What do you think — is that a student debt strike a good idea? Or are the arguments that American students overburdened with debt a little overblown?


  • Hilary

    The notion that 6-figure debt is an exception to the rule seems absurdly beside the point, considering that most folks graduate with an average of nearly $28,000 from any private non-profit school, and tuition has gone up 400% since the 1980s in a way that enormously outpaces inflation or household income. considering the dismal job prospects today, $28,000 in debt upon graduation may seem like nothing for Scott-Clayton, but for most people it becomes an cruelly unmanageable sum.

    to put it in perspective, 41% of the 2005 cohort has faced default or delinquency already. this crisis seems hardly overblown.

    many other groups have waged/are waging admirable struggles against the mounting student debt crisis, yet tuition and interest rates have only risen. The notion of a debt strike threat, which is what I understand Occupy Student Debt to be, seems the post powerful and radical action proposed yet. I’m all for it.

  • m s

    This is an article by an arrogant professor at one of the most elitist private universities in the country, who tries to make the deeply indebted sound like elitists! The fact is that the university president of Columbia sits on federal bank boards and rakes in a million and a half a year. It’s a racket. I’m sure Scott-Clayton’s article pleased her boss.

    We need fully funded public education organized at the federal level. There is more than enough money if the 1% are sufficiently taxed, which would also enable a middle and lower class tax cut. And this is not even utopia: it’s just returning to 1950s style taxes on the rich.

    Banks need to get out of education completely. Their institutionalized chaotic greed has corrupted our intellectual infrastructure and indebted an entire education. That isn’t the way it’s done in Europe, China, or India, where public education is funded at all levels. Of course, education is a right and public good. But it is also a national investment, a matter of national interest, and even a matter of national security.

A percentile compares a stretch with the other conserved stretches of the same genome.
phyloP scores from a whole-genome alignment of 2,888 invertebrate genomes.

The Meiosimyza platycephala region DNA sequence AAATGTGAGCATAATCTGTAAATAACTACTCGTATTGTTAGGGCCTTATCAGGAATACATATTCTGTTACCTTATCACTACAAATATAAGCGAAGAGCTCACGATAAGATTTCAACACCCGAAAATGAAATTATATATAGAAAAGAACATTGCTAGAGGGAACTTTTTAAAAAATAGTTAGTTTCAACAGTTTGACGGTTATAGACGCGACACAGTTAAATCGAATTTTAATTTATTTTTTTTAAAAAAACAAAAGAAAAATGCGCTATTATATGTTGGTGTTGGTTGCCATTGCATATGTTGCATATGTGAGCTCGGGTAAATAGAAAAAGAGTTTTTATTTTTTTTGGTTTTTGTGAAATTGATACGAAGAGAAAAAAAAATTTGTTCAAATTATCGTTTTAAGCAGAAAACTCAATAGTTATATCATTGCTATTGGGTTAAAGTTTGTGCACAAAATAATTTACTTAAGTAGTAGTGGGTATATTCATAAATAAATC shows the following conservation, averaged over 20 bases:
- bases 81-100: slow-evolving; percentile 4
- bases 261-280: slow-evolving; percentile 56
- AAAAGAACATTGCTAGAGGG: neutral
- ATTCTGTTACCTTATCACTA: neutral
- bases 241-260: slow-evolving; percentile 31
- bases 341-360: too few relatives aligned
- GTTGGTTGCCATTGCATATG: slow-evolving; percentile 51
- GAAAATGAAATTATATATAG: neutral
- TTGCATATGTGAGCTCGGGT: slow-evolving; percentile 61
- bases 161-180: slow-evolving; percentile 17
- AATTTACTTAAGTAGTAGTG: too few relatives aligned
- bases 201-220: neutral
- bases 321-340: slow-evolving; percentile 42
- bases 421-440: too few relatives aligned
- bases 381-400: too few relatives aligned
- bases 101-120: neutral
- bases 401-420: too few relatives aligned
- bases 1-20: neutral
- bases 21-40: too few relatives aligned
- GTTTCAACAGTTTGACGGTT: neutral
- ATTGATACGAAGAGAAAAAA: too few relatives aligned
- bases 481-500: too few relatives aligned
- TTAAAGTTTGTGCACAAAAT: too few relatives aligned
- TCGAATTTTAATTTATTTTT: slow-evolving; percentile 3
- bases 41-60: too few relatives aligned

Student debts also need to be cancelled immediately. It’s just another form of austerity that is collapsing demand and exacerbating the crisis. Everyone knows that real wages have been falling for decades, but now the banks soak up any wage gain through debt payments. We have to get past this idea that education is for “consumers” and in any case majors don’t matter in this age of mass unemployment.

    Those who paid should probably get a tax break for the ripoff. The banks have profited handsomely for decades and they should be taxed. The great majority who have taken debt in the last decade or so can barely afford a house, if they are lucky enough to have a job.

    We’ve headed into the double dip of a massive global depression. Politicians and bankers are way behind the curve. University administrators are stuck in the status quo. If this isn’t fixed soon, the US will start to look a lot like Greece or Egypt.